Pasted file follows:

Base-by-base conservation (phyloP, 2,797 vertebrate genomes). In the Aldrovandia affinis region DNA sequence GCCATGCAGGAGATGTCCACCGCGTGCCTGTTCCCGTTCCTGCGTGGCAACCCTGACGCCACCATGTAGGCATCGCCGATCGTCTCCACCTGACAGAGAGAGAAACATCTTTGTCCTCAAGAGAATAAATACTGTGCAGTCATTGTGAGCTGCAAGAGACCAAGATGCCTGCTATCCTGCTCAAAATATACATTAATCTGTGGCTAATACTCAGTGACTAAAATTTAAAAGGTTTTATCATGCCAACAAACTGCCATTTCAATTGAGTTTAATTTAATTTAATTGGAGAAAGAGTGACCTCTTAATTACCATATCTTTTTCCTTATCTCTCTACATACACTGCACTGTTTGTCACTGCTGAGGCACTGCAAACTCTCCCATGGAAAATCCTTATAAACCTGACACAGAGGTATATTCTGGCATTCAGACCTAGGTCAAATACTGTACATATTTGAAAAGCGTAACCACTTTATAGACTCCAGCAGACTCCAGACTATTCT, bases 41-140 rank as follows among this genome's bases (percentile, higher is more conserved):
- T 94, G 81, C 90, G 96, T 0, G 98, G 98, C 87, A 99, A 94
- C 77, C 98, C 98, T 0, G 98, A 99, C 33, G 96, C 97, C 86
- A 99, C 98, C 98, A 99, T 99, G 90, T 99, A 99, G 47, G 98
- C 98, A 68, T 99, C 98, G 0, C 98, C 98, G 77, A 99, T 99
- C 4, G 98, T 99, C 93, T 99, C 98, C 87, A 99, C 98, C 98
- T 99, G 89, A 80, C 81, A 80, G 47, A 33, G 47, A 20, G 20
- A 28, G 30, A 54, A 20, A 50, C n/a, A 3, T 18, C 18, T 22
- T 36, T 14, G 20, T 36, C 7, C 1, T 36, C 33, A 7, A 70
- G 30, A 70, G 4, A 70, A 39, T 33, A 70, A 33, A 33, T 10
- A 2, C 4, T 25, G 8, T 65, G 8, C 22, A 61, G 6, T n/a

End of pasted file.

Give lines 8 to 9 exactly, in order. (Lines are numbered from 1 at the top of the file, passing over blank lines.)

- A 28, G 30, A 54, A 20, A 50, C n/a, A 3, T 18, C 18, T 22
- T 36, T 14, G 20, T 36, C 7, C 1, T 36, C 33, A 7, A 70